Your spine actually gathers when you inhale and lengthens when you exhale.
This might not be mind-blowing to you, but it's kind of revolutionary when you think about how many mat-based exercises ask you to elongate as you inhale, when your body is doing exactly the opposite. I only learned this little fact last year in reading about body mapping and singing, and it rocked me. Unsurprisingly, an accurate understanding of the mechanisms of breathing is fundamental to healthy, free singing, and most of us poor voice teachers perpetuate a lot of well-meaning misinformation about how breathing works. For example, when we tell people to feel taller on the inhale, it usually results in muscular tension somewhere--I would guess in the mid-back for most people.
Here's a helpful blurb about what your spine's doing when you breathe:
One of the most profound sources of buoyancy in our bodies is the gathering and lengthening of the spine that happens during breathing. The gathering occurs all along the spine as we inhale. It is partially due to rib movement. As the ribs move closer together when we inhale, they bring the thoracic vertebrae closer together. Another source of the gathering is the general deepening of the curves of the spine as the body deepens on inhalation.If you bring your awareness to this gathering and lengthening and allow--rather than force--it to happen, the net effect is one of freedom of motion and elongation, which it would seem is what the yogis are after anyway. And the sense of release on the exhale that allows you to twist more deeply into whatever posture you're working owes much to the natural lengthening of your spine.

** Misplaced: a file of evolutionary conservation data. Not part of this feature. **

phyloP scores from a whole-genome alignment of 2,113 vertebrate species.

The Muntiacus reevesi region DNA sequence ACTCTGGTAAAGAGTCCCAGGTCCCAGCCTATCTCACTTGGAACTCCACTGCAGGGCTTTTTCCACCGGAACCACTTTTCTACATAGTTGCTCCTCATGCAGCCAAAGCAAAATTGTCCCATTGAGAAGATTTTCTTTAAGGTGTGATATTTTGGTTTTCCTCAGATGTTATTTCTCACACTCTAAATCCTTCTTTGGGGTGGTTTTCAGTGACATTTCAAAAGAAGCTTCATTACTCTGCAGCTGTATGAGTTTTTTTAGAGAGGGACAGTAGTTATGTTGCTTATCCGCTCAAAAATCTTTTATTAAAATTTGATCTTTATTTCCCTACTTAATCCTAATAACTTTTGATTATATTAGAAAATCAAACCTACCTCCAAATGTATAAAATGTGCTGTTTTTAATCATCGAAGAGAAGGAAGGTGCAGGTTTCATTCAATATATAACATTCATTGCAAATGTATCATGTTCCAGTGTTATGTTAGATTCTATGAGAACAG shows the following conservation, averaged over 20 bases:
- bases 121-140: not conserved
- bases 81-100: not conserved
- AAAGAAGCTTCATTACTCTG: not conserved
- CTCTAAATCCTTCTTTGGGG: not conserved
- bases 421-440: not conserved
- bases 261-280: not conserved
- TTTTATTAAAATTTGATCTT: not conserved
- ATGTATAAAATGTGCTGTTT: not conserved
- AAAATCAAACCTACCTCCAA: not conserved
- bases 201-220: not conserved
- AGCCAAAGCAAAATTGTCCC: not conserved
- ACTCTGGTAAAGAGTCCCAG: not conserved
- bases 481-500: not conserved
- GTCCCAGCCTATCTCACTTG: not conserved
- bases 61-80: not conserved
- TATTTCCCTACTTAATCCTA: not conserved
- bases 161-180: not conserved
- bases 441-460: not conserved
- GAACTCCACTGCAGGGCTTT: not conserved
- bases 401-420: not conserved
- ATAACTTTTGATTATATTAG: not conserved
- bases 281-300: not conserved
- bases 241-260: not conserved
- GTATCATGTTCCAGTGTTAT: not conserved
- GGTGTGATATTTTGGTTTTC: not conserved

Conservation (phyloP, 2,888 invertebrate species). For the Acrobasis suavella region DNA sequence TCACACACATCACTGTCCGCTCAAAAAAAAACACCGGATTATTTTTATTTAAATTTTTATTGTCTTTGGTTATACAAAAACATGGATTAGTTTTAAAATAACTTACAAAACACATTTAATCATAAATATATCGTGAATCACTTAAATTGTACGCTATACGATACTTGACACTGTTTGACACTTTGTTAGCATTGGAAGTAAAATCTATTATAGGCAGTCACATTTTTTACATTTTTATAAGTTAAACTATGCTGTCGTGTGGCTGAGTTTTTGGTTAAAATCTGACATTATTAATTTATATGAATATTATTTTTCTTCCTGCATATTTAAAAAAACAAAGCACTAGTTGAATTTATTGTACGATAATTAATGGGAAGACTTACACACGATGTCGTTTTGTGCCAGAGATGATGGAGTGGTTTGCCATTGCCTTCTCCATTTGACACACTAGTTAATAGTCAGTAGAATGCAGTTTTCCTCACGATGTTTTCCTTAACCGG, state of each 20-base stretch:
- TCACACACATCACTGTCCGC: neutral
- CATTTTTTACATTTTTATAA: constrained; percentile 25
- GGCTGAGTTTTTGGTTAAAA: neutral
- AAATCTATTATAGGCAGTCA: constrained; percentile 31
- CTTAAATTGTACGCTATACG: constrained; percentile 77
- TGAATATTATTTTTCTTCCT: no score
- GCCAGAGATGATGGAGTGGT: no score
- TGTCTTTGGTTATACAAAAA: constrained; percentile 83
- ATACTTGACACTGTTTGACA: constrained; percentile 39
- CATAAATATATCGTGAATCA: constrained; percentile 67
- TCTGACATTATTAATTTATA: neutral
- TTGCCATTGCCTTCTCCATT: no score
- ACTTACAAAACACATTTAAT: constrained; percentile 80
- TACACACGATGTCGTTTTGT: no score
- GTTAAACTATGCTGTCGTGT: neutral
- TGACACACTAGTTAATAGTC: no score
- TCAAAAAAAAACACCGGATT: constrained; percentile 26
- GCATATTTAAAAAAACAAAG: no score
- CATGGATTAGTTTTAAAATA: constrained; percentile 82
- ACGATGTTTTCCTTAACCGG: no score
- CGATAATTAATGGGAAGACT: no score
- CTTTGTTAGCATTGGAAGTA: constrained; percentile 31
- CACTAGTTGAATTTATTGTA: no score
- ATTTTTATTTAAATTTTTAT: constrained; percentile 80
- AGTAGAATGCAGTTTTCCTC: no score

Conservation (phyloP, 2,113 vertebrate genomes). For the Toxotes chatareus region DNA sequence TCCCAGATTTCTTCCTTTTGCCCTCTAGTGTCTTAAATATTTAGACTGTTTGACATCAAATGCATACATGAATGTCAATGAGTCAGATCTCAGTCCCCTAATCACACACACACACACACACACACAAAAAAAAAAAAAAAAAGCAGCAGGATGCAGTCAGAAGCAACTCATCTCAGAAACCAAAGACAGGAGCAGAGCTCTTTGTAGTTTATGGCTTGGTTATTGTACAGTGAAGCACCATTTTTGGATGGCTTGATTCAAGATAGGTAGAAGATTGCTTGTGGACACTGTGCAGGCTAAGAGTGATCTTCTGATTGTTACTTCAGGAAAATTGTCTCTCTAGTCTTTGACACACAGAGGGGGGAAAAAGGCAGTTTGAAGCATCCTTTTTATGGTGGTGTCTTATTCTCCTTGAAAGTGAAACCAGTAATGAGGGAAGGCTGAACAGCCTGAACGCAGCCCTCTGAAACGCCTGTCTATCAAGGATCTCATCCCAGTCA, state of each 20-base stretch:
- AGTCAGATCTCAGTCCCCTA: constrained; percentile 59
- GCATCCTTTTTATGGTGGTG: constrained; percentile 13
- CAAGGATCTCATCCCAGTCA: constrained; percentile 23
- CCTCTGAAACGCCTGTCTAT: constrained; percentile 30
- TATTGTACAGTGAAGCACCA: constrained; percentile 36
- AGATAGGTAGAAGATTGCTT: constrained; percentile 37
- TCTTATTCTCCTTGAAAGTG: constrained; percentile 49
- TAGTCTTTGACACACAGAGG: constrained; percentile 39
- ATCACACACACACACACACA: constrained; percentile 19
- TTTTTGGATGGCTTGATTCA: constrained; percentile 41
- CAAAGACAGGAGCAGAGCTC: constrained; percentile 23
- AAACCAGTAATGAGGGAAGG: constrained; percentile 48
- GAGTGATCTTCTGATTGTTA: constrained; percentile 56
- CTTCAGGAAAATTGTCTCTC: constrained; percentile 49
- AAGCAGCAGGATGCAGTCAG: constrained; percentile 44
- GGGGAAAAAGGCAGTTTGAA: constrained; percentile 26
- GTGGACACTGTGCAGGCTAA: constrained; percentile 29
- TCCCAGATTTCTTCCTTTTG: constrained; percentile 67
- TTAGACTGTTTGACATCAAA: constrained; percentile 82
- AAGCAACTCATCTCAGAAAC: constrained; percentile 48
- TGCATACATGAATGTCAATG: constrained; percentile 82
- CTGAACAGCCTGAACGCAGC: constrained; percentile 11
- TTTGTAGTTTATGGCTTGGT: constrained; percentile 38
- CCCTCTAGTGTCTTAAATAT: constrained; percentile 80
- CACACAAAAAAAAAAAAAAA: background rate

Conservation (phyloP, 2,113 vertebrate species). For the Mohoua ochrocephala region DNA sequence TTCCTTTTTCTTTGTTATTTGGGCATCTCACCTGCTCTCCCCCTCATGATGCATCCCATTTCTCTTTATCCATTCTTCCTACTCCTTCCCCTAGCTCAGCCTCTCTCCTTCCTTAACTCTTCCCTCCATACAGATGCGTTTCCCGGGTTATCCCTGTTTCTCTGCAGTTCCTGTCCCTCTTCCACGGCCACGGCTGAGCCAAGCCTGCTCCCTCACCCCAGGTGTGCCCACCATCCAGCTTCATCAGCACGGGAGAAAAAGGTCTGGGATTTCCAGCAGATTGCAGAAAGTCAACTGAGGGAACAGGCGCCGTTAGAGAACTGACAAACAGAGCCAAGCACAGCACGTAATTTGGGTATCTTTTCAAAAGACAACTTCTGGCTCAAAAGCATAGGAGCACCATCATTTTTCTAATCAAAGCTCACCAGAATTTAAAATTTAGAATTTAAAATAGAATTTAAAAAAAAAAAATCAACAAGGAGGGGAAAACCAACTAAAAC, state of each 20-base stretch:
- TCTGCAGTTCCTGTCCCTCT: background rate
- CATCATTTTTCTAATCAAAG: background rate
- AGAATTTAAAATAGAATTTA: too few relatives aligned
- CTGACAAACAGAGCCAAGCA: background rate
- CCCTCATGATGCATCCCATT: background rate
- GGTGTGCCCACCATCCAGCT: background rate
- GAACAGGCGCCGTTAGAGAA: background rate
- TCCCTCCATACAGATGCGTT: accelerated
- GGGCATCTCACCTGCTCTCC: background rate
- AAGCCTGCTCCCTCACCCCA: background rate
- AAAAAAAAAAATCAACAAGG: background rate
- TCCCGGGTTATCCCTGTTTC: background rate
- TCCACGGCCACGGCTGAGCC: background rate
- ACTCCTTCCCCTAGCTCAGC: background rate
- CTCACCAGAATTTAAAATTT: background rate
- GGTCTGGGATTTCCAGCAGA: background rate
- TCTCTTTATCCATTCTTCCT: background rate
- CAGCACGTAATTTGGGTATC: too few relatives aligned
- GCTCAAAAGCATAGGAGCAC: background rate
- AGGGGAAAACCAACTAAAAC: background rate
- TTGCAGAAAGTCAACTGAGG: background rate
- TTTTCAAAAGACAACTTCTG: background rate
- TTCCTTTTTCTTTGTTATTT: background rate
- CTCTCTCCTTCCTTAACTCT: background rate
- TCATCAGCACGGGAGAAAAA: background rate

When the vertebrae gather together, the springy discs of cartilage between them are slightly compressed. As soon as the work of inhalation is released, the discs of cartilage spring back to their full height. In other words, the spine lengthens as we exhale.
What Every Singer Needs to Know About the Body (Malde, Allen, Zeller)
I'm just saying.